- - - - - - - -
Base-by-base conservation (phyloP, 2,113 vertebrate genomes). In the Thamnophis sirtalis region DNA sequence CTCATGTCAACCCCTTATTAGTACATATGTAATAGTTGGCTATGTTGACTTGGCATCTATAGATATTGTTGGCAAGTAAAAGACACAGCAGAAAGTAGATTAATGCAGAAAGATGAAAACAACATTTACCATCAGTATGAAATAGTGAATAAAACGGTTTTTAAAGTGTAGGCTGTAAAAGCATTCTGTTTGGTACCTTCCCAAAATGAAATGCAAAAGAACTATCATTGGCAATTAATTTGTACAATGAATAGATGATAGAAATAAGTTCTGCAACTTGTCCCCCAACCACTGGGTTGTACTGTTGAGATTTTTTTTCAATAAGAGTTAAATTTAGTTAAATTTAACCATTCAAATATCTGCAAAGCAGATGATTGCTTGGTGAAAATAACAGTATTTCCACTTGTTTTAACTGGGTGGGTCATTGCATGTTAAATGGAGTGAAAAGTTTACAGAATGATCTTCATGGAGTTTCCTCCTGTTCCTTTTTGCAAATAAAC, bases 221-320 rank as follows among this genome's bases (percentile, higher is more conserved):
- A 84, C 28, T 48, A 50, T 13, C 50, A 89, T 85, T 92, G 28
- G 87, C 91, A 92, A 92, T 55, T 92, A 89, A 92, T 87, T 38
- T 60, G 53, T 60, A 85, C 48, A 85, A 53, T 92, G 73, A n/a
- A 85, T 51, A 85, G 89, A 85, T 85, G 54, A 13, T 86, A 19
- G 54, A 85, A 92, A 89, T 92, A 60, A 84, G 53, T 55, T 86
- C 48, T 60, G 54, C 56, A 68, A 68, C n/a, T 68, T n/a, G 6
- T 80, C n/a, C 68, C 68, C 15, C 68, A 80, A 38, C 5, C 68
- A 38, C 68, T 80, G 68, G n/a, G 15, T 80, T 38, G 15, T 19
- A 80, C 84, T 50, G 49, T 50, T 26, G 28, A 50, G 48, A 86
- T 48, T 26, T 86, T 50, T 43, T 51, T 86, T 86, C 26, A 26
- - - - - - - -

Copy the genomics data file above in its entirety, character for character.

Base-by-base conservation (phyloP, 2,113 vertebrate genomes). In the Thamnophis sirtalis region DNA sequence CTCATGTCAACCCCTTATTAGTACATATGTAATAGTTGGCTATGTTGACTTGGCATCTATAGATATTGTTGGCAAGTAAAAGACACAGCAGAAAGTAGATTAATGCAGAAAGATGAAAACAACATTTACCATCAGTATGAAATAGTGAATAAAACGGTTTTTAAAGTGTAGGCTGTAAAAGCATTCTGTTTGGTACCTTCCCAAAATGAAATGCAAAAGAACTATCATTGGCAATTAATTTGTACAATGAATAGATGATAGAAATAAGTTCTGCAACTTGTCCCCCAACCACTGGGTTGTACTGTTGAGATTTTTTTTCAATAAGAGTTAAATTTAGTTAAATTTAACCATTCAAATATCTGCAAAGCAGATGATTGCTTGGTGAAAATAACAGTATTTCCACTTGTTTTAACTGGGTGGGTCATTGCATGTTAAATGGAGTGAAAAGTTTACAGAATGATCTTCATGGAGTTTCCTCCTGTTCCTTTTTGCAAATAAAC, bases 221-320 rank as follows among this genome's bases (percentile, higher is more conserved):
- A 84, C 28, T 48, A 50, T 13, C 50, A 89, T 85, T 92, G 28
- G 87, C 91, A 92, A 92, T 55, T 92, A 89, A 92, T 87, T 38
- T 60, G 53, T 60, A 85, C 48, A 85, A 53, T 92, G 73, A n/a
- A 85, T 51, A 85, G 89, A 85, T 85, G 54, A 13, T 86, A 19
- G 54, A 85, A 92, A 89, T 92, A 60, A 84, G 53, T 55, T 86
- C 48, T 60, G 54, C 56, A 68, A 68, C n/a, T 68, T n/a, G 6
- T 80, C n/a, C 68, C 68, C 15, C 68, A 80, A 38, C 5, C 68
- A 38, C 68, T 80, G 68, G n/a, G 15, T 80, T 38, G 15, T 19
- A 80, C 84, T 50, G 49, T 50, T 26, G 28, A 50, G 48, A 86
- T 48, T 26, T 86, T 50, T 43, T 51, T 86, T 86, C 26, A 26